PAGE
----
0

I think you wrote the radius down incorrectly. The ratio test says that the series will converge absolutely if $$\lim_{n\to\infty}{\left|\frac{a_{n+1}x^{n+1}}{a_nx^n}\right|}=|x|\lim_{n\to\infty}{\left|{a_{n+1}\over a_n}\right|}<1$$ which happens when $$|x|<\lim{\left|a_n\over a_{n+1}\right|}$$ so the radius is that. I'm not sure what level of rigour ...


1

Yes. For every countable ordinal we can find a set of real numbers whose Cantor-Bendixson rank is that ordinal. To see this, first note that every countable ordinal embeds (order-wise, and thus topologically wise) into the rational numbers, and so into the real numbers. So it suffices to find an ordinal whose rank is $\omega$. What does that mean? It means ...


0

you can use the zero point theorem! if $a_0>0$ and $\dfrac{a_1}{2}+\ldots+\dfrac{a_n}{n+1}<0$ then the condition you write will turn out to be a critical condition: $a_0+\dfrac{a_1}{2}+\ldots+\dfrac{a_n}{n+1}=0$ since $f(0)=a_0>0$ and ...


0

You haven't specified a nature of $A$. If $A\subset \mathbb R$, the equivalence of 1 and 2 holds. It also holds if the domain of $f$ is a metric space (or a first-countable topological space). Anyway, the comment by David Mitra is essentially the solution. I give a slightly different version of "(1) implies (2)". First, take any sequence $(x_n)$ in ...


-1

Because the dual space of $l^2$ is $l^2$.


1

The inverse tangent function, for example, maps $\mathbb R\to(-\pi/2,\pi/2)$. You will not find an example of a continuous function that sends a closed interval into a non-closed set, because continuous functions map compact sets to compact sets.


0

Consider $e^{-x}$. Then $[0,\infty)$ goes to?


0

The "let $h=hv$" seems to be inconsistent notation so we will let $h=mv$ where $v$ is a unit vector. Now: $DF(x+mv)-F(x)+r=F(mv)+r$ $\Rightarrow DF(x+mv)=F(mv)+F(x)=F(x+mv)$ now take $m\to 0$ to get: $DF(x)=F(x)$


0

The statement is trivial for the zero solution, so we'll ignore it for the rest of the answer. Note that $ -\int_0^T e^{-x} y'y''dx = \int_0^T yy'dx = \frac{1}{2}\big(y(T)\big)^2 - \frac{1}{2}\big(y(0)\big)^2$ and $ -\int_0^t y'y''dx = \int_0^t e^x yy'dx. $ Proposition 1. Let $q \colon [0,\infty) \to \mathbb R$ be positive, nondecreasing, and $C^1$. Let ...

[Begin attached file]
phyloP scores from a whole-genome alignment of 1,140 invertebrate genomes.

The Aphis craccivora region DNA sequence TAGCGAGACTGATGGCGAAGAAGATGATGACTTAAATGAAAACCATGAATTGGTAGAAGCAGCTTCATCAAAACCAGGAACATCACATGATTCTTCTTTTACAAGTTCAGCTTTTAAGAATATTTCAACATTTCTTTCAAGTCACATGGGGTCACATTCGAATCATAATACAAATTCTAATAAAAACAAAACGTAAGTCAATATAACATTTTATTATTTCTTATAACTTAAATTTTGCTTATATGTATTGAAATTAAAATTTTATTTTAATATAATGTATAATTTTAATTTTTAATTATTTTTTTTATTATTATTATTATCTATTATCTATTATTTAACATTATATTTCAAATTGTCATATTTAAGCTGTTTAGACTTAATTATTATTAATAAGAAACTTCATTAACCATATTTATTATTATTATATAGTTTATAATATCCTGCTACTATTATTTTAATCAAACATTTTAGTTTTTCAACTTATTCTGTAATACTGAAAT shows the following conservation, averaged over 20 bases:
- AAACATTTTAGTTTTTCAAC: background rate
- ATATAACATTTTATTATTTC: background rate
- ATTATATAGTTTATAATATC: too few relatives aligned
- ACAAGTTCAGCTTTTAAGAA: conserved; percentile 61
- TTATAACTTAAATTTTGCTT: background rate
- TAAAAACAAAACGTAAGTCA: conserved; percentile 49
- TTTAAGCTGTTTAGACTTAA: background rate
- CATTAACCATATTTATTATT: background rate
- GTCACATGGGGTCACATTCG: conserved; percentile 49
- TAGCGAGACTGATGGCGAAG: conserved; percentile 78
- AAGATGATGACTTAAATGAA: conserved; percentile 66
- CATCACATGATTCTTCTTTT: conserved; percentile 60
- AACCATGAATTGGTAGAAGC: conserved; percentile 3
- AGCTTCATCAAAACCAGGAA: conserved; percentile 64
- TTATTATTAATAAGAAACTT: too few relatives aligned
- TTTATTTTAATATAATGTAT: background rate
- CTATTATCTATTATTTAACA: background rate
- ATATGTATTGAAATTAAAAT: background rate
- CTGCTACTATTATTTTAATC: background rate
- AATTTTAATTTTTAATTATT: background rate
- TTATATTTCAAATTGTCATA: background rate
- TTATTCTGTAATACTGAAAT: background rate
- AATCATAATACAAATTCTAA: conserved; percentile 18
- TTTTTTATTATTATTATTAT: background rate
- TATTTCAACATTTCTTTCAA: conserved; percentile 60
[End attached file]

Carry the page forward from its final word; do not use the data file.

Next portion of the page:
1

First of all, $f_n\to f$ in $L^2$ implies $f_n\to f$ in measure, so the second assumption is redundant. There is a standard counterexample to show that convergence in $L^p$, $1\le p<\infty$, does not imply convergence a.e., much less "almost uniformly". Namely, enumerate dyadic subintervals of $[0,1]$ as $I_1,I_2,\dots$ (order does not matter), and let ...


1

What is the norm of the linear functional $L(x)$? It is the smallest constant $M$ such that $$|L(x)| \leq M ||x||_2$$ holds for every $x \in \ell^2$. Okay, so now note that your linear functional is of the form $\langle a, x \rangle$, so apply the Cauchy inequality to get $$|L(x)| = |\langle a, x \rangle| \leq ||a||_2 ||x||_2.$$ This means $M \leq ...


1

The composition of linear functions is bilinear: $$R(S+T)=RS+RT,$$ $$(S+T)R=SR+TR,$$ $$\cdots$$ See Derivative Bilinear map.


0

Since $$ \int_{a}^{b}dt\int_{a}^{b}ds|K(t,s)|^{2}<\infty $$ $K(t,s)$ is a Hilbert-Schmidt operator and such operators are compact.


1

In principle, this could be almost anything and $$B=\begin{cases}219&\text{if }A=0\\ 224&\text{if }A=50\\ 231&\text{if }A=100\\ 246&\text{if }A=200\\ 255&\text{if }A=255\\ 42&\text{otherwise}\\ \end{cases} $$ would fit. Of course, one expects something "smoother", and there are still many options, for example a polynomial of degree ...


1

For $p<1$, we say that $f_n\to f$ in $L^p$ if $\lim_{n\to\infty}\int |f_n-f|^p=0$. Define $g_n:=|f_n-f|^p$: it converges to $0$ in $\mathbb L^1$ by assumption and $g_n\to |f-g|^p$ almost everywhere. We deduce from the case $p=1$ that $|f-g|^p=0$ a.e. hence $f=g$ a.e.


1

If $x\in\mathbb{Q}$ then $x=\frac{a}{b}$ for some $a,b\in\mathbb{Z}$ so we have for $$n>b$$ $n!x\in\mathbb{Z}$ and therefore $$\lim_{m\to \infty}{\cos^m{(n!2\pi x)}}=\lim_{m\to \infty}{1^m}=1$$ Thus $\forall \epsilon>0$ we can take $n>N=b$ to get $$\left|\lim_{m\to \infty}{\cos^m{(n!2\pi x)}}-1\right|=|1-1|=0<\epsilon$$ so the limit is $1$. If ...


2

We quite obviously have: $$\lim_{m\to\infty}\cos^m(n!2\pi x)=\cases{1&if $n!x\in\mathbb{Z}$\\0&if $2n!x\notin\mathbb{Z}$\\\mathrm{doesn't\ exist}&else}$$ And thus: $$\lim_{\mathbb{N}\ni n\to\infty}\left(\lim_{m\to\infty}\cos^m(n!2\pi x)\right)=\cases{1&if $x\in\mathbb{Q}$\\0&else}$$ I'll leave it to you to check the details.


1

The only outer measures for which your condition holds are the so-called regular outer measures $^{[1]}$, that is, the ones for which every set $A\subset X$ admits a measurable set $E$ such that $A\subset E$ and $m^\star(A)=m(E)$. (In Munroe's book Introduction to measure and integration, such a set $E$ is called a measurable cover for $A$.) To prove this ...